Prophets are notorious for provoking people's anger. Since they minister as the community's conscience, they constantly challenge individuals who want to appear as being good, but good only within the limits which a particular religious system imposes on them. Prophets remind us that we discover what the good God calls us to do only when we develop the courage to push beyond such limits.

Anger against prophets frequently evolves into persecution and violence, as we hear in Sunday's first and second readings.

At the start of Jeremiah's ministry, Yahweh warns the young prophet not to be intimidated by those to whom he prophesies (Jer 1: 4-5, 17-19). "They will fight against you," Yahweh promises, "but not prevail over you, for I am with you to deliver you."

Though, in chapters 11-20, we hear Jeremiah doubt Yahweh's protection, the prophet is always convinced he's doing what Yahweh called him to do. "Before I formed you in the womb," Yahweh proclaims, "I knew you. Before you were born, I dedicated you, a prophet to the nations I appointed you."


But no matter how convinced one is of God's call and protection, persecution still comes. In the Gospel (Lk 4: 21-20), Jesus has just finished saying that His ministry fulfills the words of Isaiah. Yet the people gathered in the Nazareth synagogue "were all filled with fury. They rose up, drove Him out of town, and led Him to the brow of the hurl Him down headlong."

Jesus obviously said something to provoke their hostility, something to do with limits. Responding to the crowd's amazement that Yahweh could work through a hometown boy, someone barely clinging to the lowest rung of the social ladder, Jesus mentions how Yahweh consistently works through unlikely people. He brings up the case of two famous non-Jews -- the widow of Zarephath and Naaman the Syrian, Gentiles whose lives Yahweh intersected in an exceptional way.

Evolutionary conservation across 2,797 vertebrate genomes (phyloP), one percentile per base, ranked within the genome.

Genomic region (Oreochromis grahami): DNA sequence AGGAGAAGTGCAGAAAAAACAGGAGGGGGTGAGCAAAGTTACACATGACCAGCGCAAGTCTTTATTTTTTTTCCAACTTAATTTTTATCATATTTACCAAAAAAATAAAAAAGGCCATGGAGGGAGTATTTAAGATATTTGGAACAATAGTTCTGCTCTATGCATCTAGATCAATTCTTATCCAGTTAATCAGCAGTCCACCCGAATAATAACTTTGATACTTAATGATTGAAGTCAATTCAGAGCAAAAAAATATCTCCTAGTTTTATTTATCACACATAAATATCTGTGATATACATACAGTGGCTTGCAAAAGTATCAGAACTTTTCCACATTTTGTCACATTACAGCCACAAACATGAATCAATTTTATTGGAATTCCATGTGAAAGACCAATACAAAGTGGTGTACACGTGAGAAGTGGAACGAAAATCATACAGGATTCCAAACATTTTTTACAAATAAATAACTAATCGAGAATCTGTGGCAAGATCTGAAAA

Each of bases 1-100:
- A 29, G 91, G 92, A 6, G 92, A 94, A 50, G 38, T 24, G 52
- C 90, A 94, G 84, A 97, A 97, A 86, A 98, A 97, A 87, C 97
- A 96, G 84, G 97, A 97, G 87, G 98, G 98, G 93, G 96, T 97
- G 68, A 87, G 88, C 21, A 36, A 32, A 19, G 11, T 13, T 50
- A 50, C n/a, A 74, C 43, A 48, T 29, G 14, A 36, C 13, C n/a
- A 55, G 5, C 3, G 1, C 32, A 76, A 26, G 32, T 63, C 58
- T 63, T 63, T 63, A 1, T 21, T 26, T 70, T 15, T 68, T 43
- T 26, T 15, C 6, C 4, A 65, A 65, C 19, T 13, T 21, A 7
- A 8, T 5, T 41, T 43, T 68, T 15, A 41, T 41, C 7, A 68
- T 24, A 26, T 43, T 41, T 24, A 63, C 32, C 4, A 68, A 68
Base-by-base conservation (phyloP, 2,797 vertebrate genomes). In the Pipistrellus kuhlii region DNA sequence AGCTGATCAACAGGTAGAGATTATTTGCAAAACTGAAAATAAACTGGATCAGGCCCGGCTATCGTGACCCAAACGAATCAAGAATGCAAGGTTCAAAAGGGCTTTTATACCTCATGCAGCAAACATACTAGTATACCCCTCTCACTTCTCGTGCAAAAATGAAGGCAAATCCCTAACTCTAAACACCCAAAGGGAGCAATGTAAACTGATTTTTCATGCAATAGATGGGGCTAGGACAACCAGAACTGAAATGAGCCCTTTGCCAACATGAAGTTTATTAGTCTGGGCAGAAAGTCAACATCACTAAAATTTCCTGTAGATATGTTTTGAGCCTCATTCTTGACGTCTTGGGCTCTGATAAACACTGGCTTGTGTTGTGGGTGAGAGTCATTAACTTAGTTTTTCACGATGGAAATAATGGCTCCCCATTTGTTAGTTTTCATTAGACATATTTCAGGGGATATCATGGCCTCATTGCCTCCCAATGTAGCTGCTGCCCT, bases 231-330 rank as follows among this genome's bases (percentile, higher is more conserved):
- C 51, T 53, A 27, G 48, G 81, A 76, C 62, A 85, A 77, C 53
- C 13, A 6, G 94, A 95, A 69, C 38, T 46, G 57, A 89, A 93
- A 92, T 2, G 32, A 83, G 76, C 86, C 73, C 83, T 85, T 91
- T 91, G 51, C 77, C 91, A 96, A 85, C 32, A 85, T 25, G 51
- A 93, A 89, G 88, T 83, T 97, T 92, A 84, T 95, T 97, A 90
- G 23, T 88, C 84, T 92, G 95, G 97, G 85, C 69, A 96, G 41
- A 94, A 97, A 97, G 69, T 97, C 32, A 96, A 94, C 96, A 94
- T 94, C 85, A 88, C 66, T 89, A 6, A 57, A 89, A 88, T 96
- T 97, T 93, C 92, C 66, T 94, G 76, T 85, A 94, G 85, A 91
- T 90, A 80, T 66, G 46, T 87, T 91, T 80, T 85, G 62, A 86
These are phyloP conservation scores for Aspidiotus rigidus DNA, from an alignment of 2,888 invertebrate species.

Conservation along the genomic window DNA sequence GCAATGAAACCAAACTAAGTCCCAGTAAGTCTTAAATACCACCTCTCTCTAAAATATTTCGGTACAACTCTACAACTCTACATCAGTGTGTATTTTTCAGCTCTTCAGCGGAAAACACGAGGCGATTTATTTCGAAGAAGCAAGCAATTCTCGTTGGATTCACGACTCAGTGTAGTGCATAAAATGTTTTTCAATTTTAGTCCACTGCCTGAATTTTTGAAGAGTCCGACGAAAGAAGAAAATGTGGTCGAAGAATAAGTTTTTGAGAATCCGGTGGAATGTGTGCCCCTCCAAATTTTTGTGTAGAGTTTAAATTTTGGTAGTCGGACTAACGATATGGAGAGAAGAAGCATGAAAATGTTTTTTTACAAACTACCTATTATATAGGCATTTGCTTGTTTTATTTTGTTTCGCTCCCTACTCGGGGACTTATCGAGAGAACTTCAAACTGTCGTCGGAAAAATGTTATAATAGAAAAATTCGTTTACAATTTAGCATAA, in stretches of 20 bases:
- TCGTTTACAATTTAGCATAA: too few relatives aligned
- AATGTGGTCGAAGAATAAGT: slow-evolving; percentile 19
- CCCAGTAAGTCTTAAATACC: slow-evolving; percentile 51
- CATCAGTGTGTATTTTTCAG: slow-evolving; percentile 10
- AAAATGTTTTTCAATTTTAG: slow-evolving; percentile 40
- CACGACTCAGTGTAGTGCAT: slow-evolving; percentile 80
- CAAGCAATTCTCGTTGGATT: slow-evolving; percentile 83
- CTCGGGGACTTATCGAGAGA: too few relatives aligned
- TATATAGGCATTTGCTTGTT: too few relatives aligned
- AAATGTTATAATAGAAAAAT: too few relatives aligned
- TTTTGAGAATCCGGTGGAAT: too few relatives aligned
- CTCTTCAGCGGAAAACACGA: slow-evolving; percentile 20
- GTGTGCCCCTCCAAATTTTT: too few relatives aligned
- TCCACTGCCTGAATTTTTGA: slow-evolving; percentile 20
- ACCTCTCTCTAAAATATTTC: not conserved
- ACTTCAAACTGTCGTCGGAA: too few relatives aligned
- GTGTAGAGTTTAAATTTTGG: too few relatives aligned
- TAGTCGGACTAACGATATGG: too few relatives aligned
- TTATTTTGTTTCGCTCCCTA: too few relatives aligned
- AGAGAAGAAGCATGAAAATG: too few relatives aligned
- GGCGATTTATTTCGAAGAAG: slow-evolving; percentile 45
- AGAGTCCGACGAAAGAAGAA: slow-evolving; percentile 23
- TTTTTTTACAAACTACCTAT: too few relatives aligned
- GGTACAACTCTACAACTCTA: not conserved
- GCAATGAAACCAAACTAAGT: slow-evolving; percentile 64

"Good" people don't like to be reminded that God can and does work through religious systems other than their own, even through individuals who are outside any religious system. Such prophetic reminders shake the false security religious organizations offer their members. Even back in the first reading, Jeremiah's call creates a problem for his fellow-Jews. Remember, Yahweh appoints him "a prophet to the nations (Gentiles)!"

We usually dislike those who demand we expand our faith instead of contract it and demand that we ground our security in our relationship with God, not in a system of dogmas. That's why Paul's well-known words about love take on a new meaning when we hear them within the prophetic context in which he originally wrote them (1 Cor 12: 31-13:13).


The Apostle warns his Corinthian community that no gift of the Spirit is used correctly if it isn't used with love. Like all prophets, Paul reminds us that only love expands our horizons enough to give us a glimpse of God's unrestricted actions in our lives. Love alone gives us the power to break through life's limits; in this case, to experience the Spirit working through everyone in the community, even those for whom we have little regard.

"Love is patient... kind... not jealous...not pompous... not inflated...not rude. It does not seek its own interest...not quick tempered. It does not brood over injury... not rejoice over wrongdoing, but rejoices with the truth. It bears all things, hopes all things, endures all things. Love never fails."

It's no accident that Paul's next line (omitted from our liturgical passage) reads: "Pursue love, but strive eagerly for the spiritual gifts, above all that you may prophesy."

Perhaps the basic reason we hassle prophets revolves around their constant demand that we love both God and those around us. Only love breaks down our secure, self-serving limits.